Post Production

by Trevor Collins ·Posted
When Neumann launched its KH 120 studio monitors 12 years ago, the response from the press and professionals was overwhelmingly enthusiastic. Now, Neumann is proud to announce an update to its line of celebrated near-field monitors, the KH 120-II, which comes in four distinct flavors: KH 120 II US, KH 120 II W,
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For artists and photographers who make their art on paper, a key consideration is how it will be displayed later. In this B&H video, Barrie Lynn Bryant demonstrates viable options for artists and photographers to use for displaying their works with the art of framing. 0:00 - Introduction 1:30 - Bryant’s Intro 5:36 - Frame History 8:03 - Displaying Your Work with the Community 11:21 - Studying Framing 18:47 - Printing and Shrink Wrapping 21:10 - What Goes into Framing 29:50 - Printing on a Prism Jet Printer 32:02 - When to Use a Picture
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Once your photoshoot is done, it’s time to choose your images and prep them for retouching! Headshot photographer Peter Hurley goes through his post shoot workflow, step by step. What are your takeaways from this video? How will you be incorporating elements of Peter’s process into your own? Engage with us in the Comments, below. Want to learn more from Peter Hurley? Watch the rest of the episodes in this series:
by Jill Waterman ·Posted
There is no better example of the inspirational saying, “If you can see it, you can be it,” than in the grassroots efforts of the community-based arts program Newburgh Community Photo Project (NCPP). Founded in 2017 by photographer, educator, and community activist Vincent Cianni, NCPP teaches photography and related media to an underserved population of Newburgh youth, with a goal to explore critical social justice issues directly related to participants’ lives and community. In our second story on notable youth photo programs, Cianni
by Bjorn Petersen ·Posted
For digital photographers, a well-calibrated and accurate photography monitor is an indispensable tool for a solid practice. Whether you like to print your photos or share exclusively online, a photo monitor you can trust will make a big difference in how someone views your photographs, yourself included. Besides just helping to achieve accurate colors and contrast, a finely tuned monitor is also more enjoyable to work on and contributes to a seamless all-around workflow. When looking for a monitor, you should consider size and resolution as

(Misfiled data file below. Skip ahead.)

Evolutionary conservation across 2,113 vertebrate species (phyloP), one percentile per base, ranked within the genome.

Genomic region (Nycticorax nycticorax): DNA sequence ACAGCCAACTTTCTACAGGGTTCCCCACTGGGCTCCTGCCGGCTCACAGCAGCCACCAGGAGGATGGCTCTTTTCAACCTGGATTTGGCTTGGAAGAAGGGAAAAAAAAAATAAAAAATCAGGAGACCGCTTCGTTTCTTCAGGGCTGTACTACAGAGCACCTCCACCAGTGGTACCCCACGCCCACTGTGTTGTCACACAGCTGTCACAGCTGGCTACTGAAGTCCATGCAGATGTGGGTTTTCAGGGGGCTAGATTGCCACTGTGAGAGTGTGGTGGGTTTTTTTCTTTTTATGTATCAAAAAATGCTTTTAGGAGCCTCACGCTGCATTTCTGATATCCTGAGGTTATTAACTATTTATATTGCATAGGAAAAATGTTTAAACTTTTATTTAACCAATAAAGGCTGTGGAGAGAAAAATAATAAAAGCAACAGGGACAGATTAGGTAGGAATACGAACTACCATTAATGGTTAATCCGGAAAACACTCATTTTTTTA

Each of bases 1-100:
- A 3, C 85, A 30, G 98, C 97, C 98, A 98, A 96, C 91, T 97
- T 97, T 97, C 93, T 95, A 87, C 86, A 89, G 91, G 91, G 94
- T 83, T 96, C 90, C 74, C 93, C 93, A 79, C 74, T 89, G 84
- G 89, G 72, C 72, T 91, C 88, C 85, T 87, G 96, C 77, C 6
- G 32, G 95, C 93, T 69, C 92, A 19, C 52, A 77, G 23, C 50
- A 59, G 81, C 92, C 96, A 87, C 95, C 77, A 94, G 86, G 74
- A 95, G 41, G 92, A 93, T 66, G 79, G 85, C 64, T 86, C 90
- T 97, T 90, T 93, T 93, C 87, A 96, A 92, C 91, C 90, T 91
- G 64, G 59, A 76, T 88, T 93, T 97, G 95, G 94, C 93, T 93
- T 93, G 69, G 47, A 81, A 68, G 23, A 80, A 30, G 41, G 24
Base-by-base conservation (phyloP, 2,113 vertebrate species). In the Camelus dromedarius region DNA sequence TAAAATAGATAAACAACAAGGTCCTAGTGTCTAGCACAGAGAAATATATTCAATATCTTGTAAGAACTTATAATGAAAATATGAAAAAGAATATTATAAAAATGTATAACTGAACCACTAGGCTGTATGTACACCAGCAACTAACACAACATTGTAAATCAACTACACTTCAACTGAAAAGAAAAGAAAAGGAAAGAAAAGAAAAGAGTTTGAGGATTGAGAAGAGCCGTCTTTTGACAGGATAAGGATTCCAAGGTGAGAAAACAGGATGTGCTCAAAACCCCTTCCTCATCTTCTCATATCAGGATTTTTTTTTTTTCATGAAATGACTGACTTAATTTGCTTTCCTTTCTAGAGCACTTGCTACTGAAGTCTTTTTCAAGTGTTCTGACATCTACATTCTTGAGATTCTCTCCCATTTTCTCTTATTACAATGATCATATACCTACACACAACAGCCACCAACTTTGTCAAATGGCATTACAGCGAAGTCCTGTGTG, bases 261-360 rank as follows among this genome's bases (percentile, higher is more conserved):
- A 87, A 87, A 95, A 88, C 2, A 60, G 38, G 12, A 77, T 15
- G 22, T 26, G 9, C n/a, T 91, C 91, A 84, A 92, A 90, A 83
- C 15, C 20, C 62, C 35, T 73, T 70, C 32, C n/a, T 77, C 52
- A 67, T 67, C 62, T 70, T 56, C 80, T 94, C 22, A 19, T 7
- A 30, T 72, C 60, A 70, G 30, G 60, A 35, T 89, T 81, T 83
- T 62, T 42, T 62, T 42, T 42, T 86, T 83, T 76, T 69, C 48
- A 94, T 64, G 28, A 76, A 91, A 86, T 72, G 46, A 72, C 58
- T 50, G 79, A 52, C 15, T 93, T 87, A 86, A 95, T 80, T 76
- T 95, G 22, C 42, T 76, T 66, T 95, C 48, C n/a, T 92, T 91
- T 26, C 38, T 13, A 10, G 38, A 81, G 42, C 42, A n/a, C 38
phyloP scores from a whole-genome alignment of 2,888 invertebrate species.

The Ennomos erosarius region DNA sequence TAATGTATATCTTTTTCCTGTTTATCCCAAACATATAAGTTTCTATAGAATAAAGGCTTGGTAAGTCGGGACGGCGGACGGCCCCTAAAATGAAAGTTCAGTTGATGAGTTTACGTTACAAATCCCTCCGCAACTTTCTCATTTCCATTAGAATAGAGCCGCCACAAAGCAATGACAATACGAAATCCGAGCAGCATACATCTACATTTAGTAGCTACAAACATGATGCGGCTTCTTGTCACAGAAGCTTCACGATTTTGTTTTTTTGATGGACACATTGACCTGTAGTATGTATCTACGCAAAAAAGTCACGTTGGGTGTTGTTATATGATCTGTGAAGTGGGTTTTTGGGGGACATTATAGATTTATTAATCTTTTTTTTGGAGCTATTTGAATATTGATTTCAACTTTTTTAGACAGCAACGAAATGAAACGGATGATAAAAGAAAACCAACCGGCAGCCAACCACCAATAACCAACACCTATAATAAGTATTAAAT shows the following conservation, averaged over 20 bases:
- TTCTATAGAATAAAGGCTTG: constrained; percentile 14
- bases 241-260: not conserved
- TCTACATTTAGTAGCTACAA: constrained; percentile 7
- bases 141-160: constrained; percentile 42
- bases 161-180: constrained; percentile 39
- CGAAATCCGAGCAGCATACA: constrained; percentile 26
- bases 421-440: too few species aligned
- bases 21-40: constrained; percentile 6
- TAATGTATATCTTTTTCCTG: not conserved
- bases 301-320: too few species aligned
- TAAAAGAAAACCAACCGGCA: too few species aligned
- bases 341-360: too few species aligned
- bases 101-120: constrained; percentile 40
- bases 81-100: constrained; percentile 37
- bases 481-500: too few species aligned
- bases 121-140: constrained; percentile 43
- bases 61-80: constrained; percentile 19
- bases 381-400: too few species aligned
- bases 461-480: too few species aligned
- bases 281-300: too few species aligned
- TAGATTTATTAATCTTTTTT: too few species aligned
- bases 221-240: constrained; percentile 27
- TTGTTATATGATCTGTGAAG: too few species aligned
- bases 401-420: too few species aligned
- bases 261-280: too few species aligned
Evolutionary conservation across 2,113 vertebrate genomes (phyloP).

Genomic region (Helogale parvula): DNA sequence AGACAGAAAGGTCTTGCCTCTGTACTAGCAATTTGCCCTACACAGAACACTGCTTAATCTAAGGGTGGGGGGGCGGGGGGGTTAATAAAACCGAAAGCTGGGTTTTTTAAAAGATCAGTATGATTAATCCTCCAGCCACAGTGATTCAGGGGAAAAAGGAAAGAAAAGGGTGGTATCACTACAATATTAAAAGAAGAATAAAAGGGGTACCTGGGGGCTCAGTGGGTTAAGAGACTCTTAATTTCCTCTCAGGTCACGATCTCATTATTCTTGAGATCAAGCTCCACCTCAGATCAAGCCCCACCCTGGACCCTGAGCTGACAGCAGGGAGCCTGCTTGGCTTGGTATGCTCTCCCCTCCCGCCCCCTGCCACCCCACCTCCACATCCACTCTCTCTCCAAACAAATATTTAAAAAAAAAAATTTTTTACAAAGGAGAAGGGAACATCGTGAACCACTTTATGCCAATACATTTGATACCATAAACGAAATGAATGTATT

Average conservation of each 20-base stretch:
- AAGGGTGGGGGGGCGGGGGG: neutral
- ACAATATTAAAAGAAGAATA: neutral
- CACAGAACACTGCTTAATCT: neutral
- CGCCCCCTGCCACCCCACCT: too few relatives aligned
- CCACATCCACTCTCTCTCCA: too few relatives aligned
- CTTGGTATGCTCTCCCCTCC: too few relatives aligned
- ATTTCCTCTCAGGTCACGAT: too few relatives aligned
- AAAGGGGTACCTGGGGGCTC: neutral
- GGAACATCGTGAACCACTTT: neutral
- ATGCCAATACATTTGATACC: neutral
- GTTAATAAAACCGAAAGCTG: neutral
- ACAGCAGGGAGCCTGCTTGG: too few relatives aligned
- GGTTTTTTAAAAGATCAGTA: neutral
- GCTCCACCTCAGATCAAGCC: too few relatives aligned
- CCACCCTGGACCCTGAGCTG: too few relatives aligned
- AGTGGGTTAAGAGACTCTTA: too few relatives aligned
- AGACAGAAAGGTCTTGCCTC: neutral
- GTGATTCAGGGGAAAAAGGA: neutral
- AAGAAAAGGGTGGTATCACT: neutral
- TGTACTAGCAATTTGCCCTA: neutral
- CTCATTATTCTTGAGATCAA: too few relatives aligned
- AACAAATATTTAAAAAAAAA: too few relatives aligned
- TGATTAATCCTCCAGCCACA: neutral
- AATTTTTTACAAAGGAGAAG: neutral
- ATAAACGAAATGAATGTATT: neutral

by Bjorn Petersen ·Posted
One of the best things about shooting film is the complete control you have over the process, from film choice and exposure to development and either scanning or printing. We spend a lot of time focusing on the different films you can use and then a lot of time on how to produce your finished images from that film, but there’s general oversight on the development stage. I’m certainly guilty of not paying much attention to developing since it’s become a more automated, mindless process for me in recent years, but every once in a while, I like
by Jill Waterman ·Posted
While much has been written about the significance of color management to optimal print output, the topic of adequate lighting conditions for the viewing and evaluation of photographic prints is an important detail that's usually given short shrift. Tom P. Ashe is an undisputed expert in translating transitory images viewed on a screen to a stunning presence in print. In addition to literally writing the book on this subject with his 2014 title Color Management and Quality Output: Working with Color from Camera to Display to Print, Ashe is an
by Shawn C. Steiner ·Posted
If you haven’t shopped for a computer monitor in a few years, you have missed a great deal. HDR, 4K, are shrinking bezels are among the highlights. A rising star in the space is BenQ, consistently managing to produce displays with incredible specs and (relatively) affordable prices. The latest display it has created for photographers and video editors is the SW321C, and it is easily the company’s best yet, hitting all the marks for a top-of-the-